Concept

Neptunbrunnen (Berlin)

Summary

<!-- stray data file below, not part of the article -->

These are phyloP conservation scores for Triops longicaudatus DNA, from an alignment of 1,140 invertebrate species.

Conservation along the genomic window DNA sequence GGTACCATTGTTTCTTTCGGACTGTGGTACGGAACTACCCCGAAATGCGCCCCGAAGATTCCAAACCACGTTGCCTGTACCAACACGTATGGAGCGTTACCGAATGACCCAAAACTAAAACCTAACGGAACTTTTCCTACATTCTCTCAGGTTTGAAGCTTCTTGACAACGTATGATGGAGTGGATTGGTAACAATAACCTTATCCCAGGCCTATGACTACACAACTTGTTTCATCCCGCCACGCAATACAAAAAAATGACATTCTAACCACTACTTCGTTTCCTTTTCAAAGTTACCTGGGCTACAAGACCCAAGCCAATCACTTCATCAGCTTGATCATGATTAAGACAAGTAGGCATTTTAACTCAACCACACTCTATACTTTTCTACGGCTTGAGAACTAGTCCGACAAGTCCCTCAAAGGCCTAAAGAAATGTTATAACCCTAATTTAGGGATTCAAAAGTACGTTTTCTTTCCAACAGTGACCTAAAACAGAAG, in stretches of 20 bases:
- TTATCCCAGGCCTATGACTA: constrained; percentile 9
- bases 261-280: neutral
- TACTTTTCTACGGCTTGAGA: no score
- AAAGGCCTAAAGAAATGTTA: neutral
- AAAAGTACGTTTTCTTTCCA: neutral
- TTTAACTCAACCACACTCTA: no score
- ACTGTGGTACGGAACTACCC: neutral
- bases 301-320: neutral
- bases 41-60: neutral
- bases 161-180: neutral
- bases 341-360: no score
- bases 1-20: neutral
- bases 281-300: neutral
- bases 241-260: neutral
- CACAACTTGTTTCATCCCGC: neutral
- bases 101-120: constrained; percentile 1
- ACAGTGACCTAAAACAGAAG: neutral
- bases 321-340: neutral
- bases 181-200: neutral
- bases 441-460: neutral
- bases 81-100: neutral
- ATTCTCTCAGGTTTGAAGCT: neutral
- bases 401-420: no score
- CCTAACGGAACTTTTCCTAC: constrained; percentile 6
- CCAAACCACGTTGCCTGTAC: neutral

The Neptune Fountain (Neptunbrunnen) in Berlin was built in 1891 and was designed by Reinhold Begas. The Roman god Neptune is in the center. The four women around him represent the four main rivers of Prussia at the time the fountain was constructed: the Elbe (with the allegorical figure holding fruits and ears of corn), Rhine (fishnet and grapes), Vistula (wooden blocks, symbols of forestry), and Oder (goats and animal skins). The Vistula is now entirely in Poland, while the Oder forms the border between Germany and Poland. The fountain was removed from its original location at the Schlossplatz in 1951, when the former Berliner Schloss (Berlin Palace) there was demolished. Eventually, after being restored, the fountain was moved in 1969 to its present location between the St Mary's Church and the Rotes Rathaus. The diameter is 18 m (59 ft), the height is 10 m (33 ft). There was another well-known Neptunbrunnen in Breslau (nicknamed "Gabeljürge" or "Georgie Fork" by the locals), but it was destroyed during World War II and the city was later transferred to Poland. In 2013, a member of the Berlin Police Force shot an armed man before the fountain. The 31-year-old man was nude, holding a knife, and was believed to be mentally disturbed.
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